Hawk, not dove!

The Pathankot airbase was attacked by 6 heavily armed militants carrying 50 kg of ammunition, 30 kg of grenades, 52 mm mortars, AK­47’s and other assault weapons.
They entered India on 31st December, snatched the multi utility vehicle which belonged to a Punjab Police SP and on 2nd morning entered the air force station with the help of a looped rope against the boundary wall. They took cover under the elephant grass before they moved 400m and were stopped 700m short of the aircraft by GCF commandos on duty.
Barbed wires, trenches, mountains, rivulets, streams and what not. And even after all these measures, imagine, 6 people (read “terrorists”) illegally crossed an international high security border ​with approximately 100­-120 kg weight! Certainly, it is no mean feat. Now while others might focus on how adverse the situation was, I choose to throw light on why was the situation adverse in the first place.
The first question is, How did these terrorists manage to break through the heavy security cover of the Border Security Force(BSF)? This infiltration like the numerous others indicate gaping loopholes in the security provisions at the Indo­Pak border. 
Question two,­ the Indian Intelligence Agencies had warned of a possible attack as an attempt to hamper Indo-Pak dialogue, around the new year. Then why was not security beefed up and precautionary measures taken?
Next on, how did they acquire enough information regarding the proper aspect of the area? ​After stealthily sneaking into the Indian territory, the terrorists broke through another ring of security and entered the Pathankot Air Force Station and that my friends, without information from some kind of local or internal source is not possible. Moreover their apparent goal was to attack the Indian Air Force’s Fighter Planes and this implies their pre-existing knowledge about the where, what and how of things pointing towards an insider helping them.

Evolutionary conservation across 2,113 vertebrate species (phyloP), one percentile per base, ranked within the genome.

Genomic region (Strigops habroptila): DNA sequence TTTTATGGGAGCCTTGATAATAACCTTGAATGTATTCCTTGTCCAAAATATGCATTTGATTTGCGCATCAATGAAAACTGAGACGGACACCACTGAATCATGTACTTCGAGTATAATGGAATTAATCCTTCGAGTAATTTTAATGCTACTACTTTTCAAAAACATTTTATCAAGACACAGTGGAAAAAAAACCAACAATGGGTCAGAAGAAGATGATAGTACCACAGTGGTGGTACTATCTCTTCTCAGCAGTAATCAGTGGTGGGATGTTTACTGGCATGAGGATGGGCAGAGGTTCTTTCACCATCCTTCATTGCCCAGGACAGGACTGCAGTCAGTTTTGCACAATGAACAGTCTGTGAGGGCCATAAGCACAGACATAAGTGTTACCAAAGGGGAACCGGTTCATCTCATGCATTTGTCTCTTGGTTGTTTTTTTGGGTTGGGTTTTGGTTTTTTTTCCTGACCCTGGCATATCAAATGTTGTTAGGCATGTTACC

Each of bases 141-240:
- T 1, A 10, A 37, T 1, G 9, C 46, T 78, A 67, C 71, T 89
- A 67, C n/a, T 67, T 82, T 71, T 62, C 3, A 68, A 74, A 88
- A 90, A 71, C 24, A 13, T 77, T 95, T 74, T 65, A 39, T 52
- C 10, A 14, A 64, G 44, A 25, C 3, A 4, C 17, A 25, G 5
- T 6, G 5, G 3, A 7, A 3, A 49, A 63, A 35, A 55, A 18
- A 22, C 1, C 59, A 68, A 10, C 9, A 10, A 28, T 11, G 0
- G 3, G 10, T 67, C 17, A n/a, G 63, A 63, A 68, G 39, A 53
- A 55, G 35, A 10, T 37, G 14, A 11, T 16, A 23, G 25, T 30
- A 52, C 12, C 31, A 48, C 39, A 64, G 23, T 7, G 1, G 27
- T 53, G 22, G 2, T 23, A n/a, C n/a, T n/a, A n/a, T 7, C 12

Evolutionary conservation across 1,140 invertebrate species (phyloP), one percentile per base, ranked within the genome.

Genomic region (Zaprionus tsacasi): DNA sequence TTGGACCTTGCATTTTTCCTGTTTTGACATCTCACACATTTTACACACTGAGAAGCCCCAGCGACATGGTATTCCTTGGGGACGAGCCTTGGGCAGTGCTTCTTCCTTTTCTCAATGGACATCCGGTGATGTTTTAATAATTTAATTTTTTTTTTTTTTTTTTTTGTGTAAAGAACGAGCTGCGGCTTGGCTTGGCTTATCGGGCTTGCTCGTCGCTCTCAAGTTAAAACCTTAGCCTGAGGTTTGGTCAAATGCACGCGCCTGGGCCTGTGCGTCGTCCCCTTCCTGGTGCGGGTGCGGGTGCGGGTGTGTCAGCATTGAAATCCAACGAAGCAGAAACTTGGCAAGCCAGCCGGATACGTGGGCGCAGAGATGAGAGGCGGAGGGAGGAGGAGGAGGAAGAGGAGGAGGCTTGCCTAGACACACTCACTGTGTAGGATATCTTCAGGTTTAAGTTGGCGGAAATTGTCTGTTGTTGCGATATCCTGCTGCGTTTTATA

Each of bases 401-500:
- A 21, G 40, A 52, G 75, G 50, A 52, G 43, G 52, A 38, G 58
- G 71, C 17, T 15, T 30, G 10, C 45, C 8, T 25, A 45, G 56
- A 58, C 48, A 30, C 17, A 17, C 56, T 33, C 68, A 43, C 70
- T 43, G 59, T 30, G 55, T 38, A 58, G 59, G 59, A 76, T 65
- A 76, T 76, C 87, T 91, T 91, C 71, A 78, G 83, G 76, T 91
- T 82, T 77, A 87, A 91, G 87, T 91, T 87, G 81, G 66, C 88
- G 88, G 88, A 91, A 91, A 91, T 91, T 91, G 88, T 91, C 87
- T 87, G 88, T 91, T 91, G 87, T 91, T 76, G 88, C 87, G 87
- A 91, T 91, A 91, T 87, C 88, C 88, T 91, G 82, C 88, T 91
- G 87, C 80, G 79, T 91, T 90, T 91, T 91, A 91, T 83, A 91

Fourth, they aimed at destroying highly valued NATIONAL DEFENSE ASSETS which are protected by the Defence Security Corps (DSC). The DSC comprises retired personnel from the forces, so why is something which is so valuable being guarded by those who are physically not as efficient as a relatively young commanders would be? The DSC put their best foot forward and is not to blame, but agility and fiery physical capabilities are what is needed for the protection of such assets.
Now, if the NSG was pressed into service WHY WERE THEY NOT GIVEN FULL FREEDOM TO INDEPENDENTLY CONDUCT THE OPERATION?​ Rather, 6 forces one by one launched into action ill-informed, wrongly instructed and created a recipe for disaster which was topped with the icing of the fact, that the terrorists were in combat gear so you never knew if you were killing your own men!
It is being said that the operation was a failure. And yes it was! Because despite terrorists being killed, our side lost more lives than what it took. Because the Punjab Police, the Indian Army, Indian Air Force, NSG and GCF, all combined, couldn’t kill 6 terrorists in four days​! It was a failure in terms of command because the Garud Commandos, the special force of the Indian Air Force which actually is especially trained for any kind of emergency was not pressed into service immediately ​and 160 odd NSG commandos were flown from Delhi to cover 24 Sq Km area.